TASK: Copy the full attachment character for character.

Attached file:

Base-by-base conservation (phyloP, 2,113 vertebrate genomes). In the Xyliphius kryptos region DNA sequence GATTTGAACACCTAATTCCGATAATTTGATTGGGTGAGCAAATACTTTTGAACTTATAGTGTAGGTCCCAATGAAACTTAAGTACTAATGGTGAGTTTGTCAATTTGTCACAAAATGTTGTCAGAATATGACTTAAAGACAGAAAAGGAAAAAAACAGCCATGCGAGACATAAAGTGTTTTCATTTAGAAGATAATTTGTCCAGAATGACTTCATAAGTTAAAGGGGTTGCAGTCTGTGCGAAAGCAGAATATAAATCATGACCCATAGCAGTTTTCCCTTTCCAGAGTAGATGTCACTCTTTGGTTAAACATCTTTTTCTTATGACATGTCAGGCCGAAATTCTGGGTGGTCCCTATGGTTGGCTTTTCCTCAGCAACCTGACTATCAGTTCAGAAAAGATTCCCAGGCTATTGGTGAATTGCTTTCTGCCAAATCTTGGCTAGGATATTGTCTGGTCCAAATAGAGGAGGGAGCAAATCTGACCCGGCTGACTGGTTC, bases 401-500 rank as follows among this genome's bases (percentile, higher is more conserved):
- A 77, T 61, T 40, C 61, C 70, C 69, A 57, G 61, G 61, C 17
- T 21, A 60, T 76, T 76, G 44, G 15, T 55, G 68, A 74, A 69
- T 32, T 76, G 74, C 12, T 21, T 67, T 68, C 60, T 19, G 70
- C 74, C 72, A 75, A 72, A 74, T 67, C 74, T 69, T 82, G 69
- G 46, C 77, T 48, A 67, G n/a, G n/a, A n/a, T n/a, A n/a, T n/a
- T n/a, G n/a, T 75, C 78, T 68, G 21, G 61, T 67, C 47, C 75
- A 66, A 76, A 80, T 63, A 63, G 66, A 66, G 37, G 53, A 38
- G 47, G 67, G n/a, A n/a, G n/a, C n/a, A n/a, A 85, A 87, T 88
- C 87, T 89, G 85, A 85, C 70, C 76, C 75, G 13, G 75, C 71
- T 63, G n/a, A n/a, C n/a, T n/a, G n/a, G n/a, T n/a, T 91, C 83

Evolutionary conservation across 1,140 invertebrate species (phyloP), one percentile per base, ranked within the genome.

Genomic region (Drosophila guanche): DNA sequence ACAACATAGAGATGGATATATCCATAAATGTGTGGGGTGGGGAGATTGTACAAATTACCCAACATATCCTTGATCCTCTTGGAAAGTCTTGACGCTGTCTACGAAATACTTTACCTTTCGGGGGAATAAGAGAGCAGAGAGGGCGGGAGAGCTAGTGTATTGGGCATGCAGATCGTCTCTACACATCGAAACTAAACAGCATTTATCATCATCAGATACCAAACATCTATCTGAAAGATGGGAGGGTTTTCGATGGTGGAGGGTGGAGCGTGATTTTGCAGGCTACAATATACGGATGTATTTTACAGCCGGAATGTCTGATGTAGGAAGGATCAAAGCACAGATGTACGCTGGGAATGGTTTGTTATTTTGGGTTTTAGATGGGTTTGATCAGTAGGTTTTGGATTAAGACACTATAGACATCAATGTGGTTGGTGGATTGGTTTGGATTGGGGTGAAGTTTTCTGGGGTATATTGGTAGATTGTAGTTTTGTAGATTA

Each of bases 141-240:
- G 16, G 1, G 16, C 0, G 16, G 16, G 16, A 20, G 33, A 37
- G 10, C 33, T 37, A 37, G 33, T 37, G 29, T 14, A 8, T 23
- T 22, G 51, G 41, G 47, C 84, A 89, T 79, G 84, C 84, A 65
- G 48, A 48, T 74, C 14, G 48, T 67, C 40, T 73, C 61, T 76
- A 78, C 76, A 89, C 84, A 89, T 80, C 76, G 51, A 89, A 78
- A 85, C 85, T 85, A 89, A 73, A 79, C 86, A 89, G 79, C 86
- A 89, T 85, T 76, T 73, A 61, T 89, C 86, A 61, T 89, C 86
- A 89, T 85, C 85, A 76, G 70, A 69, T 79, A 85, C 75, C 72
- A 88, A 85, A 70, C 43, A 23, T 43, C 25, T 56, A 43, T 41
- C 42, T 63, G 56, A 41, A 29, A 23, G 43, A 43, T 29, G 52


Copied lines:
Base-by-base conservation (phyloP, 2,113 vertebrate genomes). In the Xyliphius kryptos region DNA sequence GATTTGAACACCTAATTCCGATAATTTGATTGGGTGAGCAAATACTTTTGAACTTATAGTGTAGGTCCCAATGAAACTTAAGTACTAATGGTGAGTTTGTCAATTTGTCACAAAATGTTGTCAGAATATGACTTAAAGACAGAAAAGGAAAAAAACAGCCATGCGAGACATAAAGTGTTTTCATTTAGAAGATAATTTGTCCAGAATGACTTCATAAGTTAAAGGGGTTGCAGTCTGTGCGAAAGCAGAATATAAATCATGACCCATAGCAGTTTTCCCTTTCCAGAGTAGATGTCACTCTTTGGTTAAACATCTTTTTCTTATGACATGTCAGGCCGAAATTCTGGGTGGTCCCTATGGTTGGCTTTTCCTCAGCAACCTGACTATCAGTTCAGAAAAGATTCCCAGGCTATTGGTGAATTGCTTTCTGCCAAATCTTGGCTAGGATATTGTCTGGTCCAAATAGAGGAGGGAGCAAATCTGACCCGGCTGACTGGTTC, bases 401-500 rank as follows among this genome's bases (percentile, higher is more conserved):
- A 77, T 61, T 40, C 61, C 70, C 69, A 57, G 61, G 61, C 17
- T 21, A 60, T 76, T 76, G 44, G 15, T 55, G 68, A 74, A 69
- T 32, T 76, G 74, C 12, T 21, T 67, T 68, C 60, T 19, G 70
- C 74, C 72, A 75, A 72, A 74, T 67, C 74, T 69, T 82, G 69
- G 46, C 77, T 48, A 67, G n/a, G n/a, A n/a, T n/a, A n/a, T n/a
- T n/a, G n/a, T 75, C 78, T 68, G 21, G 61, T 67, C 47, C 75
- A 66, A 76, A 80, T 63, A 63, G 66, A 66, G 37, G 53, A 38
- G 47, G 67, G n/a, A n/a, G n/a, C n/a, A n/a, A 85, A 87, T 88
- C 87, T 89, G 85, A 85, C 70, C 76, C 75, G 13, G 75, C 71
- T 63, G n/a, A n/a, C n/a, T n/a, G n/a, G n/a, T n/a, T 91, C 83

Evolutionary conservation across 1,140 invertebrate species (phyloP), one percentile per base, ranked within the genome.

Genomic region (Drosophila guanche): DNA sequence ACAACATAGAGATGGATATATCCATAAATGTGTGGGGTGGGGAGATTGTACAAATTACCCAACATATCCTTGATCCTCTTGGAAAGTCTTGACGCTGTCTACGAAATACTTTACCTTTCGGGGGAATAAGAGAGCAGAGAGGGCGGGAGAGCTAGTGTATTGGGCATGCAGATCGTCTCTACACATCGAAACTAAACAGCATTTATCATCATCAGATACCAAACATCTATCTGAAAGATGGGAGGGTTTTCGATGGTGGAGGGTGGAGCGTGATTTTGCAGGCTACAATATACGGATGTATTTTACAGCCGGAATGTCTGATGTAGGAAGGATCAAAGCACAGATGTACGCTGGGAATGGTTTGTTATTTTGGGTTTTAGATGGGTTTGATCAGTAGGTTTTGGATTAAGACACTATAGACATCAATGTGGTTGGTGGATTGGTTTGGATTGGGGTGAAGTTTTCTGGGGTATATTGGTAGATTGTAGTTTTGTAGATTA

Each of bases 141-240:
- G 16, G 1, G 16, C 0, G 16, G 16, G 16, A 20, G 33, A 37
- G 10, C 33, T 37, A 37, G 33, T 37, G 29, T 14, A 8, T 23
- T 22, G 51, G 41, G 47, C 84, A 89, T 79, G 84, C 84, A 65
- G 48, A 48, T 74, C 14, G 48, T 67, C 40, T 73, C 61, T 76
- A 78, C 76, A 89, C 84, A 89, T 80, C 76, G 51, A 89, A 78
- A 85, C 85, T 85, A 89, A 73, A 79, C 86, A 89, G 79, C 86
- A 89, T 85, T 76, T 73, A 61, T 89, C 86, A 61, T 89, C 86
- A 89, T 85, C 85, A 76, G 70, A 69, T 79, A 85, C 75, C 72
- A 88, A 85, A 70, C 43, A 23, T 43, C 25, T 56, A 43, T 41
- C 42, T 63, G 56, A 41, A 29, A 23, G 43, A 43, T 29, G 52